October 6, 2014

ldrcpy: AT&T UNIX PC System Install clues to CTIX?

Topic References:

CTIX S-80 MightyFrame Hard Drive root filesystem

CTIX S-80 MightyFrame Hard Drive /usr filesystem

Terminal grab from failed CTIX install on MightyFrame

UNIX PC Hard Drive full filesystem

UNIX PC Install Disk #3 (Floppy Unix)

This is what happens when the AT&T UNIX PC fails to write a new operating system onto a MFM hard drive (Winchester ST506).

I formatted the drive ahead of time, with the wrong parameters, and that "fooled" this system into trying to load, and then failing, giving me error messages with clues to what it was trying to do.

What is ldrcpy: ?  slightly off topic, but related.  I executed these instructions.  Here is the new boot screen I get after execution.

Could  CTIX install itself the same or similar way?

This is the floppy disk that was running when this failure occurred

So, reading the contents of the disk, here is what we see:

Let's see if I can find ALL of these files on the CTIX dump resources I have...then maybe trick the UNIX PC into loading this OS from floppy, or at least starting to...

Make a copy of the "Floppy Filesystem Disk" (Disk 3 of ##) of the Foundation Set as follows.

AT&T UNIX™PC Owners Manual - PDF Page 4: "Floppy disks can now be formatted with either 8 or 10 sectors per track"

Then, figuring out how to transfer files...over RS232 maybe?

Maybe this manual will help:  AT&T UNIX PC Remote Access User's Guide

and Kermit on the 3b1.    Download   and how to open UUE files

And the more specific thought process:

The Unix PC will format hard drives for itself, and if I plug that same drive into the MightyFrame, the MightyFrame seems to like the VHB, and says "executing loader from drive 0", and then hangs.  I'm taking this as a sign that it likes this VHB, and moves on to the loader, which fails to load, because it's for the UNIX PC, of course.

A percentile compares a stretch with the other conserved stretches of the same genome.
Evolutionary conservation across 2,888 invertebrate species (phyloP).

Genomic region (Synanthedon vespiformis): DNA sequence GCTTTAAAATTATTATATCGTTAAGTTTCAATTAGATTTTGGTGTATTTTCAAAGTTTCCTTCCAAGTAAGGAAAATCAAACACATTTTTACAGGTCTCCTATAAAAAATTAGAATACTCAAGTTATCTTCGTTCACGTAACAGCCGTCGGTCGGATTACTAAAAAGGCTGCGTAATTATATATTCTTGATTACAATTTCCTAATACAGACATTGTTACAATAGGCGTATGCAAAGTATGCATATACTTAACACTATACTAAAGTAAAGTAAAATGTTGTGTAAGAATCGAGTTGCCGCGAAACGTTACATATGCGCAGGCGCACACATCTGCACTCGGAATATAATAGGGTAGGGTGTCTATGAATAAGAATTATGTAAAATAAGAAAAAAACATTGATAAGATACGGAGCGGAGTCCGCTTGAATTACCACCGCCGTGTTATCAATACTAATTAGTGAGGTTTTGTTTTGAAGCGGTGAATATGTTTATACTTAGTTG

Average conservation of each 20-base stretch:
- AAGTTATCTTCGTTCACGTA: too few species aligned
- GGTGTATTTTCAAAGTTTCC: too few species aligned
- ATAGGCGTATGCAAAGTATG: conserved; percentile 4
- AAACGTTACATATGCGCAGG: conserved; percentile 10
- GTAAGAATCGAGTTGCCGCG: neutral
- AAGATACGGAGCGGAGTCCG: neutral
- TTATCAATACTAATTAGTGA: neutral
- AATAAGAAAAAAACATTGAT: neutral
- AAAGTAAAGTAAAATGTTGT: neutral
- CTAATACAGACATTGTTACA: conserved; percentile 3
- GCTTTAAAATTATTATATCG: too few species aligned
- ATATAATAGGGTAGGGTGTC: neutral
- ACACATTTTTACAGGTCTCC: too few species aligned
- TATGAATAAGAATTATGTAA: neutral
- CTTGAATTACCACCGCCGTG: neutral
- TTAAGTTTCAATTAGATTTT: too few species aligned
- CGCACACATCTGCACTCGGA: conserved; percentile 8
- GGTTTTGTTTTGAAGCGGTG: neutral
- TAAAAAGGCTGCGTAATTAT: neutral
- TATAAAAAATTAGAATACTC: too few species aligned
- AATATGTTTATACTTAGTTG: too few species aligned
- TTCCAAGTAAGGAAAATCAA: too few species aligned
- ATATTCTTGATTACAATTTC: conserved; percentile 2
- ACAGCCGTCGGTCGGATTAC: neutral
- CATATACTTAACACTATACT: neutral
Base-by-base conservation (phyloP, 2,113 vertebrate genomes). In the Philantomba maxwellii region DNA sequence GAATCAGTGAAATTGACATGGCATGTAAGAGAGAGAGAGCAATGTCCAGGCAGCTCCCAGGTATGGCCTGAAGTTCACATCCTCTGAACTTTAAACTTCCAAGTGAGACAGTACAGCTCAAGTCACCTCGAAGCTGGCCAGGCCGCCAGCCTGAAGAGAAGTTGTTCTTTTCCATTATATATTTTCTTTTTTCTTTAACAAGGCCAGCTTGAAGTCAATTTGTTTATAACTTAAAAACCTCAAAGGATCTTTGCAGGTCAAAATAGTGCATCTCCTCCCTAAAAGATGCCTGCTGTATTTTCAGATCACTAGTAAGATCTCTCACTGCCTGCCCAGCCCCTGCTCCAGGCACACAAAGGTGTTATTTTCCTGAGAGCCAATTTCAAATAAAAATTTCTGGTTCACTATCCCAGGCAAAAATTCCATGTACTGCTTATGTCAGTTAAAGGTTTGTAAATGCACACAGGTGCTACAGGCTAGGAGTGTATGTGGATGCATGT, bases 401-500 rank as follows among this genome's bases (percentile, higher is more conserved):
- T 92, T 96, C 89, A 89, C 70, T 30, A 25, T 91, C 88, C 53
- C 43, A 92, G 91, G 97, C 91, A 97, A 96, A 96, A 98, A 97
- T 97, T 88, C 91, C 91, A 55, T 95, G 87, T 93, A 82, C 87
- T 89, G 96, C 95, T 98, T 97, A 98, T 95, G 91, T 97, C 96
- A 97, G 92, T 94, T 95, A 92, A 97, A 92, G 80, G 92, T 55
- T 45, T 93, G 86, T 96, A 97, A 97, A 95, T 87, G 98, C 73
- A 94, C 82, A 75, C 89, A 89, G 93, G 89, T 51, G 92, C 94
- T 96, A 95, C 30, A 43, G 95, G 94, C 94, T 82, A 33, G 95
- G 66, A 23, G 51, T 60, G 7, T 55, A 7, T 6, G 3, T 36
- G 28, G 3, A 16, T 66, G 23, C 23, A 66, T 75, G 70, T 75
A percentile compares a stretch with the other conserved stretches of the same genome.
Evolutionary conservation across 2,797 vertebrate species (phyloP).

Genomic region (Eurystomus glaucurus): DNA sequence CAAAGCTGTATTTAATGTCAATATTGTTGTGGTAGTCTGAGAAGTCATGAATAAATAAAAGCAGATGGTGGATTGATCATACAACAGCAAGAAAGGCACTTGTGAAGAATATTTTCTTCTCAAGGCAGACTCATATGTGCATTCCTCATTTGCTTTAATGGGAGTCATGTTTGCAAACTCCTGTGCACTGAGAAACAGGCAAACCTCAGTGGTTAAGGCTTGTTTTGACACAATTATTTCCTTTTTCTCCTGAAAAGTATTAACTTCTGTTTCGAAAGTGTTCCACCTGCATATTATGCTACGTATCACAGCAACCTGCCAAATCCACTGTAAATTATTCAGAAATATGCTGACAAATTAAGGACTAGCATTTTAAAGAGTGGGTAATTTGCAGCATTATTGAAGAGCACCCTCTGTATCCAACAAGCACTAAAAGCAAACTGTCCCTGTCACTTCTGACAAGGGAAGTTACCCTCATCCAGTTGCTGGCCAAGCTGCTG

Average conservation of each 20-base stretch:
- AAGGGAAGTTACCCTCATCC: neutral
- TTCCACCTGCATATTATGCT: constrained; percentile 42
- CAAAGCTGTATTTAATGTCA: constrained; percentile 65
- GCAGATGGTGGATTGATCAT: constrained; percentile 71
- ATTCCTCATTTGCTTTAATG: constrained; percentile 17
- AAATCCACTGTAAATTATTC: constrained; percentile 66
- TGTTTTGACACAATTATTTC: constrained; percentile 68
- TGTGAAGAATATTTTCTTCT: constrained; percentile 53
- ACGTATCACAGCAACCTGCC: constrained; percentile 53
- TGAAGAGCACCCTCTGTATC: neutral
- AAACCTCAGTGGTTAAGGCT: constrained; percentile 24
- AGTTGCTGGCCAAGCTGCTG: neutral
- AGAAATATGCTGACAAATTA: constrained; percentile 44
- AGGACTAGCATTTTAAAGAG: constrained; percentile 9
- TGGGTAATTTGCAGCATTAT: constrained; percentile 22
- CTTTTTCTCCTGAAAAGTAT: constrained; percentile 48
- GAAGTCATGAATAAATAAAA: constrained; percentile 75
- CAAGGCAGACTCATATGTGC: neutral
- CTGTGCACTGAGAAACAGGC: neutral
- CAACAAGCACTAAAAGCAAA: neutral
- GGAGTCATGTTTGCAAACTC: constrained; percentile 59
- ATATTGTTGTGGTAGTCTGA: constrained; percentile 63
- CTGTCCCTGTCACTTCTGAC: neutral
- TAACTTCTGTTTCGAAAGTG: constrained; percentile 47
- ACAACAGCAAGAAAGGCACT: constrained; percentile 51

Well, if I get the right CTIX files on this drive using file copy on the UNIX PC, starting with the CTIX loader file (whichever one that is) using the UNIX PC VHB, could I create a bootable hard drive for the MightyFrame?

Overall, can I use the UNIX PC to create a CTIX bootable disk, assuming that the VHBs are either the same or compatible?

On the root of the floppy I take the screen shots of above, see the "list" file?  It must be an executable program, because it is running all of those other failed commands, right?

Well, here it is to download:  list


This is for my learning curve...
/bin directory
/dev directory
/etc directory
UNIX for DOS users

And what is  @(#)lorder.sh COMMON LORDER ?
One nearly identical to this is found on a MiniFrame tape contents at /fd_exp/bin/


Allright, as far as using a UNIX PC to copy OS files, it seems like it cannot be the same drive that is running the OS for the UNIX PC.   So, I have 2 choices.  

1) Find a way to get the UNIX PC OS to run from floppies

2) Find a way to get the UNIX PC to recognize a 2nd simultaneous ST506 hard drive.
David Gesswein suggests this one:

ICUS II Hard Disk Upgrade


Tape drive VHB
by Tom Trebisky on 10/12/2014:

I was fiddling around a bit yesterday, first doing some more study and annotation of the boot rom and then writing a short C program to experiment around.

I think I know now how to produce a VHB for the tape. Interestingly, the tape VHB uses the same format as the disk, but most of the fields are irrelevant and ignored.  As near as I can tell, there are only 3 fields that need to be correct for the boot roms to accept it, namely the UQVQ magic value in the first 4 bytes, a valid checksum in the next 4, and a 2 byte field deeper into the VHB that specifies the number of blocks in the loader image, which must immediately follow the VHB on tape.   Note that a "block" is 1024 bytes, which would be 2 sectors on disk, but on tape, we can write whole blocks of almost any size.

I played around making sure I knew how to write a C program to properly calculate the checksum.

So at some point soon we could try some experiments with this.

Note that the only function of the VHB here is to introduce what they call the "loader", which in actual fact can be any program you might want to run.  I would like to try just a simple "hello world" program to make sure we have all this right, then we could move on to other experiments if we want to.


stage 1 loader, ldrcpy and all that
by Tom Trebisky on 10/13/2014: